Chapter 1 -
1989, neon lights, good music. And the year 2020.
It’s a warm Saturday night, with neon lights, loud music, and smell of pizza in the air. I got to the rink just at 8:30pm for Bree’s birthday party. If I’m being honest, I’m not even sure why I came in the first place. These girls aren’t even my friends. We aren’t really interested in the same things. I feel like I’m just trying to conform to a standard that definitely won’t matter when high school is over. But, here I am.
I walk over to where Bree and her clique are sitting. As usual, she’s overdone it this time. But that’s the thing about Bree. Everything’s always over the top with her. The cake was twelve layers of frosting. Pastel colors plastered all over the cake in a typical mosaic. Pastel. Terrible color choice, really. Thank god it isn’t fondant. I hate fondant. Fondant is a plastic, baseless coat of sugar trying to compete with buttercream frosting. Personally, I would have went for something unique, like a cake without the frosting. Or better yet, cupcakes with a dark color scheme.
Bree greets me and invites me to sit at the table. She’s kind, courteous, polite. Think Elle Woods, but younger and in real life. I greet her and the group, but it just doesn’t feel right. Something about this day doesn’t feel…right. But my better side admonishes this, ignoring the nagging feeling in the back of my mind. I do the usual things, greet the guests, give Bree her gift. Talk the same the other girls do, with their high-pitched voices and neon bangles, wearing an outfit I don’t even like. But I conform. The fear of loneliness is very real. Especially after what happened to my sister, Kayla.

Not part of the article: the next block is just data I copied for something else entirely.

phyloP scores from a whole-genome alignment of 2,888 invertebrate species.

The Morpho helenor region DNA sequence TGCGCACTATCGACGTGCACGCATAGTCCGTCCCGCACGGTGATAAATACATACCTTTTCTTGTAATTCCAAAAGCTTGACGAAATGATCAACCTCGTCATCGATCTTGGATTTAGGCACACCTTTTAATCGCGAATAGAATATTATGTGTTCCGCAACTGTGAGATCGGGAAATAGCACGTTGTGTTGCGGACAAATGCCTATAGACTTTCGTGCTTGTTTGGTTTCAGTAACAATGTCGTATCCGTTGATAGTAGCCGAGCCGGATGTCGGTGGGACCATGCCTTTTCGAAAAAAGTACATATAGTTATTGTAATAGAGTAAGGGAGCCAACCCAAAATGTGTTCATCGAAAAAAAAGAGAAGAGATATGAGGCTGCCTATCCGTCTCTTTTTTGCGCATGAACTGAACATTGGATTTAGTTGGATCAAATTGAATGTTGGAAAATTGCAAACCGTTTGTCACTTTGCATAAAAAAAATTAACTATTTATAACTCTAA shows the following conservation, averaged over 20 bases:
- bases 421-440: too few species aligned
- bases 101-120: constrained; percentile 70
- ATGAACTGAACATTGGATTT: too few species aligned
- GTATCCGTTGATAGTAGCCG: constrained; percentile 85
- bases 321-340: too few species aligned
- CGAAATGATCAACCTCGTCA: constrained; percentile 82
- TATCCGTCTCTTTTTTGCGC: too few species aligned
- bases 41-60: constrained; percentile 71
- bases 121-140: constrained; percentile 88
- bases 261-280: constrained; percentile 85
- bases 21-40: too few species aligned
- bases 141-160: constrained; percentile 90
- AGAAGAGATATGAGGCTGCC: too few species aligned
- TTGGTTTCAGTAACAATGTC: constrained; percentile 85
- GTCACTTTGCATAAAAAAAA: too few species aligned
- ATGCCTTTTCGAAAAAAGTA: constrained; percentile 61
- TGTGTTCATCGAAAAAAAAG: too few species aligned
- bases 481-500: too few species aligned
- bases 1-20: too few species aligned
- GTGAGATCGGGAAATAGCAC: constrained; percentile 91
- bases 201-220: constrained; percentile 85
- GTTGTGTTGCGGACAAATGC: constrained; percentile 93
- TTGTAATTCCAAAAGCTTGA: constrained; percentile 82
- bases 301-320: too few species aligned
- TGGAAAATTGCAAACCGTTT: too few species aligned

After cake(which I will now admit tasted really good), Bree and the girls got their roller blades on and were out on the rink. As I’m stumbling to get my roller blades on, a man sits next to me. Covering his features was a dark top hat with a long rim. He had dark trench coat with a vest and tie, a mysterious aura about him, like a Sherlock Holmes kind of guy or something. He took out this block with an Apple logo on the back of it and asks me if I knew what it was. It was huge, and there weren’t even any buttons on it. He claimed it was a phone that can also play music from an app for a small fee. What is an app? How does it play music? Where is the CD supposed to go? How are you supposed to call someone on a piece of glass bigger than the size of my hand without any buttons? How do you even hold it? He laughs at all of my questions, then asks me what year this is. I tell him that it’s 1989. I know, I’m not supposed to speak to strangers. Ugh, why do I sound like my mom? Anyway, he looks at me with a panicked face. I ask him what year he thinks this is. He says he’s from the year 2020, and that he can’t give me too many details, but told me to remember to always wash your hands and invest in a company called Zoom.
At this point, I think, this guy is a total psycho. But I am curious about the phone thing he had and how it works. I turn around to look at him, and he’s gone. He leaves a card that says 2020. It has a weird metal thing to the left of it. It looks like a credit card. I put it in my pocket and join Bree and her friends. I try to forget what the guy told me and try to enjoy roller blading. But the year 2020 keeps echoing in my mind.